People of Wales back more members for the Senedd, poll reveals
The people of Wales back the idea of having more members in the Senedd, a poll has revealed.
The poll by Beaufort Research commissioned by the Western Mail newspaper suggested that with ‘don’t knows’ removed, 61.5% wanted more Senedd Members and 38.5% did not.
One thousand people were asked: “The Senedd / Welsh Parliament is currently considering whether to increase the number of elected Senedd Members.
“A panel of experts said the current number of 60 was too low to represent the people of Wales, hold the Welsh Government to account and deal with its growing workload effectively.
“As a result, they recommended an increase to around 90 members. This will incur extra costs. The Scottish Parliament has 129 elected members while the Northern Ireland Assembly has 90 elected members.
“To what extent do you agree or disagree that the number of Senedd Members should be increased to around 90?”
13% strongly agreed, 35% agreed, 21% didn’t know, 14% disagreed and 16% strongly disagreed.
The results also included significant generational and linguistic divides. 61% of 16-34-year-olds wanted to see more Senedd Members, while just 34% of those over 55 wanted them. 65% of fluent Welsh speakers wanted more Senedd Members compared with 41% of non-Welsh speakers.
Last year, a report by Labour and Plaid members on a Senedd committee backed expanding to 90 members, from the current 60.
The Plaid Cymru and Labour cooperation agreement in the Senedd is also committed to expanding the Senedd.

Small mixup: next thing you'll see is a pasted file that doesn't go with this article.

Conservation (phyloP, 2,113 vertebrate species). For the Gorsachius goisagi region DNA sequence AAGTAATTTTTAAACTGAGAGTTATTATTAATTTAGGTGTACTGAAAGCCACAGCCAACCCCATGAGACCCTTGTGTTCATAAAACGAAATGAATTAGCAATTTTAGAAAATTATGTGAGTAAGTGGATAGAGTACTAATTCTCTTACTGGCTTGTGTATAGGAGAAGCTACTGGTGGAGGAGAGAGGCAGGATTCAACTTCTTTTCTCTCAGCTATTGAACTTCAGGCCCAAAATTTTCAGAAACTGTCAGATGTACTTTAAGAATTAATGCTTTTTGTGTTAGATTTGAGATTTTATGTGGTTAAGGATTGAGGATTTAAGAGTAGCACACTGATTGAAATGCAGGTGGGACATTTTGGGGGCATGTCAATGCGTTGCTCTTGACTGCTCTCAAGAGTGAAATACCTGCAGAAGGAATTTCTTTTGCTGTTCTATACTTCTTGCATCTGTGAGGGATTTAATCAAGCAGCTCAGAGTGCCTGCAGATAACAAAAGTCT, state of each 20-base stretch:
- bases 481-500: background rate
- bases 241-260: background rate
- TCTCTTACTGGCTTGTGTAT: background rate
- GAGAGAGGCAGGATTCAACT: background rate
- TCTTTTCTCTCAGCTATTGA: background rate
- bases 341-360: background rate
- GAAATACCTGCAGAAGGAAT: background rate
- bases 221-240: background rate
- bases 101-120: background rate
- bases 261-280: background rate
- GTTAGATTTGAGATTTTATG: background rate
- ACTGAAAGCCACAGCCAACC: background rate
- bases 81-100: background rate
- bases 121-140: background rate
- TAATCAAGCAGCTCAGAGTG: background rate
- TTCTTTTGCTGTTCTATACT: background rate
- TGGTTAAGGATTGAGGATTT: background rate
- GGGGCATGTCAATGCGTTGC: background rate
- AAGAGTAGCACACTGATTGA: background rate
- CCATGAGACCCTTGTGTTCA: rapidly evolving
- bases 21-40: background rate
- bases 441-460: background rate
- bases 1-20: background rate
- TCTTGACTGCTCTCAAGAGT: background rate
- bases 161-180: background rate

The agreement text states that Plaid Cymru and Labour will “support plans to reform the Senedd, based on 80 to 100 Members; a voting system, which is as proportional – or more – than the current one and have gender quotas in law”.
“We will support the work of the Senedd Special Purpose Committee and introduce a Senedd reform Bill 12 to 18 months after it reports,” it says.
In 2017, Cardiff University’s Professor Laura McAllister conducted an in-depth review on the issue. Her Expert Panel on Assembly Electoral Reform recommended the Assembly should be increased to between 80 and 90 members and also a change to a Single Transferable Vote system of choosing MS.
First Minister Mark Drakeford said in May of last year that there were still “significant practical issues to work through”
“I want to see the Senedd properly fit to discharge its responsibilities,” he said. “It’s a matter not just of numbers but it’s a matter of method of election as well, which is a thorny issue, on which there are many views”
However, he added that there was “growing enthusiasm” for a Welsh Parliament “fit to discharge its responsibilities”.
The number of MPs in Wales is due to be cut from 40 to 32 and the next General Election.
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